pairs occur. We calculated a probability distribution
ρ_{rms}^{o}[ln(R),N] for the observed rms values of
true-negative pairs in the same fashion as we did earlier for the
observed distribution of structural alignment scores
ρ_{str}^{o}(S_{str},N).

The fact that log (ρ_{rms}^{o}) varies very slowly
with ln(R) near the maximum (Fig.
(Fig.5)5) led us to fit
the calculated density by using ρ_{rms}^{c}(Z) =
exp(−Z^{4}), where Z is defined in terms of ln(R)
and N as Z = (ln(R) −
μ_{rms}(N))/σ_{rms}(N),
with μ_{rms}(N) = c ln(N)^{2} +
d ln(N) + e (if N < 60), μ_{rms}(N) = a
ln(N) + b (if N ≥ 60) and σ_{rms}(N) = f
ln(N) + g (if N < 60), σ_{rms}(N) = f ln(60)
+ g (if N ≥ 60). The values of the five independent parameters c, d,
e, f, and g were determined by least-squares optimization by using the
simplex minimizer in matlab, which yielded
c = 0.155, d = −0.619, e = 1.73, f = 0.0922, and
g = 0.212. (a = 0.872 and b = 0.650 were determined as
before to ensure continuity.)

_{str}

^{o}), and calculated, log(ρ

_{str}

^{c}), structure pair density distributions are plotted against the rms score ln(R) for different numbers of aligned residues,

**...**

To estimate the statistical significance of a particular comparison in
terms of its R and N values, we derived a cumulative distribution
function P_{rms}(z > Z), defined as the
probability that any z will be less than or equal to a given Z. This
was just the integral of
ρ^{c}_{rms}(z) from z = −∞
to z = Z. Because the function exp(−z^{4})
cannot be integrated analytically, we integrated it numerically for z
from −5 to Z and tabulated its value for 10,000 different Z values
from −5 to 5.

##### Comparing structure comparison statistics: Alignment score
S_{str} vs.

*rms*. Once we had derived structure comparison
statistics based on structural alignment score
S_{str} and rms, we could compare them. The same
coverage-vs.-error scheme used above to compare the two formulae for
sequence alignment significance could be used again here. When assessed
in terms of coverage (number of true-positives found) at a given error
rate on our test data, the *E* value statistics based on
S_{str} gave a much better performance (i.e., had a
larger coverage) than those based on rms. To be more specific, we
compared the two approaches (E_{str} vs.
E_{rms}) in exactly the same way that we previously
had compared our sequence *E* value to that produced by
fasta (E_{seq} vs.
E_{fa}). We found that, at the 1% error threshold,
the rms-based statistics have log(E_{rms}) = −32.8
and a coverage of 202 whereas the structural-alignment score statistics
have log(E_{str}) = −1.58 and a coverage of 627.
Clearly, the statistics based on S_{str} perform
much better because the threshold is much more reliable (i.e., closer
to the value of −2 for an error rate of 1%) and the true-positive
coverage is >3-fold higher. The difference between
E_{str} and E_{rms} is striking
and confirms that the structure score is much better than the rms
score.

There are other reasons why the structural alignment score
S_{str} is a more reliable indicator than rms:
(*i*) S_{str} depends most strongly on the
best-fitting atoms whereas rms depends most on the worst-fitting atoms;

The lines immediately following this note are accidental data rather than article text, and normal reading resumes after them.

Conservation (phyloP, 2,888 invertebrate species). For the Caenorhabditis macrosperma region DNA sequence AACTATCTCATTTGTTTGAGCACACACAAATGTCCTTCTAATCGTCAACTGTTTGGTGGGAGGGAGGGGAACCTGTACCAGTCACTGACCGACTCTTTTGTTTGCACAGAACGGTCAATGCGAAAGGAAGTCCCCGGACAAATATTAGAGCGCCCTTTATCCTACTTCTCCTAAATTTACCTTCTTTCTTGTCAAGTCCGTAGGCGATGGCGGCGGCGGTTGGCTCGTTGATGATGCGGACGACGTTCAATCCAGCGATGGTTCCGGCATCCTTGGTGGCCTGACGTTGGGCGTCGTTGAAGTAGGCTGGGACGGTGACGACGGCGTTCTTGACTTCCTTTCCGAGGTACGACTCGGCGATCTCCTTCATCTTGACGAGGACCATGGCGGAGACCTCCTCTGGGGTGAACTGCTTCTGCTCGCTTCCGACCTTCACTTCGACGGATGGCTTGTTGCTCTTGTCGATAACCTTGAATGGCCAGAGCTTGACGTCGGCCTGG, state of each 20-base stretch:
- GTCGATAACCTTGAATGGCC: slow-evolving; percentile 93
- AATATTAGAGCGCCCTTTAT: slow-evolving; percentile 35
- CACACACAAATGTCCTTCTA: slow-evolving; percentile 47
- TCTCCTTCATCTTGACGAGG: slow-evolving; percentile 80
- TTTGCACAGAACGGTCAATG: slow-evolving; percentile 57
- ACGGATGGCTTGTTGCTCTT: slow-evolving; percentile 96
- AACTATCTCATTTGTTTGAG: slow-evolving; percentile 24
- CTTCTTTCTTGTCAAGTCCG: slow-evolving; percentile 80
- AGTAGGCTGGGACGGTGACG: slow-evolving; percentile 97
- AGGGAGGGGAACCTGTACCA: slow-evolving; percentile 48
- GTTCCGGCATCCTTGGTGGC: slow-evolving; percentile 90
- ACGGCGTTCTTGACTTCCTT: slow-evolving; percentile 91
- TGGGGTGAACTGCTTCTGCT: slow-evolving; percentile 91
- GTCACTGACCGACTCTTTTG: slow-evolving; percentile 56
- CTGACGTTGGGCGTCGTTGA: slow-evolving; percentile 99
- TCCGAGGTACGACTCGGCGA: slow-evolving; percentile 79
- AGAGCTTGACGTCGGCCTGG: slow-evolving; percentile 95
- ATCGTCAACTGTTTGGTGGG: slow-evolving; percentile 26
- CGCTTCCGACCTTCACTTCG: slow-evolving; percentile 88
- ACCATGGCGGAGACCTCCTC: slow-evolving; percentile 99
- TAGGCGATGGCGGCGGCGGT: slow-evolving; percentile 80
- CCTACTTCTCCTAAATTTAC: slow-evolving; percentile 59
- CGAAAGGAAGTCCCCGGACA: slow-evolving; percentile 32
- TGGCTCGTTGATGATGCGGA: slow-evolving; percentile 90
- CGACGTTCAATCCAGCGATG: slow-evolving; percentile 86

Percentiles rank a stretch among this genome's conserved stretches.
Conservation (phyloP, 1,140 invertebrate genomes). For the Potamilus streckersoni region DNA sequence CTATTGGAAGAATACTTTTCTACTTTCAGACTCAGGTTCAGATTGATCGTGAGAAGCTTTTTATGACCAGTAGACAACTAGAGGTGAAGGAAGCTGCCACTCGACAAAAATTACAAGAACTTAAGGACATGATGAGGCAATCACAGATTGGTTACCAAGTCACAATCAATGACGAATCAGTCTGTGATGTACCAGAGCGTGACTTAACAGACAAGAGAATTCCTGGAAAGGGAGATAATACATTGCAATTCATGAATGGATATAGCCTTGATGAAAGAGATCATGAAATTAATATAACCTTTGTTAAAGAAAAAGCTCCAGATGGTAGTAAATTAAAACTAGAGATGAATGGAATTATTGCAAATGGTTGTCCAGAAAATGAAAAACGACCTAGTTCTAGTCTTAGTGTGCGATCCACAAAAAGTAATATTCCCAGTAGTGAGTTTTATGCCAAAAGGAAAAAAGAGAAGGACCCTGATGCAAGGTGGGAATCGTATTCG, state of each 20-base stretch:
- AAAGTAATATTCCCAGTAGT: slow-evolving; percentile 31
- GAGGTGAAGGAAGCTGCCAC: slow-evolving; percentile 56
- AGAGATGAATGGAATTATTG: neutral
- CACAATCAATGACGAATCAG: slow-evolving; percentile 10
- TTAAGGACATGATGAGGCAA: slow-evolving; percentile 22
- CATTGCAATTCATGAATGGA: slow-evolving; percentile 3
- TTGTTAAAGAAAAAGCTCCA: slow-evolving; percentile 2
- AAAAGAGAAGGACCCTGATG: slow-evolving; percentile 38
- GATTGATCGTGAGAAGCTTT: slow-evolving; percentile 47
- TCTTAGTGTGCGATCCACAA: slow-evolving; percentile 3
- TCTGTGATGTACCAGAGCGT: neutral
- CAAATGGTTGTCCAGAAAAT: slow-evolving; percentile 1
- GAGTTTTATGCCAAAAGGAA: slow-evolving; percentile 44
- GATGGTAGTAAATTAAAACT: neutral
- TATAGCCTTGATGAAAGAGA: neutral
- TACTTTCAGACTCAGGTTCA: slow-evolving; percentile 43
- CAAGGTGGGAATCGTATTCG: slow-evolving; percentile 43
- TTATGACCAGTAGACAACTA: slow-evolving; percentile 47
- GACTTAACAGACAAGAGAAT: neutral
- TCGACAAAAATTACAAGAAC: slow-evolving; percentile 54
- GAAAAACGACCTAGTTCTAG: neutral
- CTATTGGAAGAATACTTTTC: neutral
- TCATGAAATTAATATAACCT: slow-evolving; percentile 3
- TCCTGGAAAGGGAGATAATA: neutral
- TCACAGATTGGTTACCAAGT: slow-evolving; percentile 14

(*ii*) S_{str} penalizes gaps, whereas rms
does not; and (*iii*) S_{str} is formally
analogous to the score one gets from a standard sequence comparison,
S_{seq}, because both quantities are derived from a
“dynamic-programming” similarity matrix. As dynamic programming
finds a maximum score over many possible alignments, it is reasonable
that both S_{str} and S_{seq} should follow an
extreme value distribution. However, this is not a trivial result, as
the scores are not independent, random variables whose maximum must
follow such a distribution.

#### Relationship Between Sequence Comparison and Structure Comparison.

Having derived sequence and structure significance
scores by using all-vs.-all comparisons on the same database of 941
sequences and structures, we were in a position to compare directly
structure and sequence significance scores. Fig.
Fig.66 shows such a comparison for the
2,107 pairs of proteins in our data set that are considered to be
related evolutionarily according to scop (i.e., they are the
true-positives in the same superfamily). The lines at
log(E_{seq}) = −2 and at
log(E_{str}) = −2 divide the 2,107 true-positive
pairs among four quadrants, depending on whether their sequence or
structure matches are significant, as follows:

_{str}), against the sequence significance, log(E

_{seq}), for the 2,107 pairs of proteins judged to be homologous in the scop database (in the same

**...**

##### Top right (1,204 pairs; nonsignificant sequence match, nonsignificant structure match).

Over half (1,204 of 2,107) of the pairs of domains thought to be evolutionarily related by scop fall into this category of having no significant match, indicating that the combination of manual measures used in scop is more sensitive than either automatic sequence or structure comparison.

##### Lower left (244 pairs; significant sequence match, significant structure match).

These pairs are evenly distributed in the lower left quadrant, indicating that the sequence and structure significance scores are on the same scale.

##### Lower right (576 pairs; nonsignificant sequence match, significant structure match).

There are many more pairs with good structure matches but without sequence matches than the converse (sequence match but no structure match). This fact objectively shows how structure is conserved more than sequence in evolution. These 576 pairs are very good test cases for threading algorithms that match a sequence to a structure, and we currently are testing them in this way.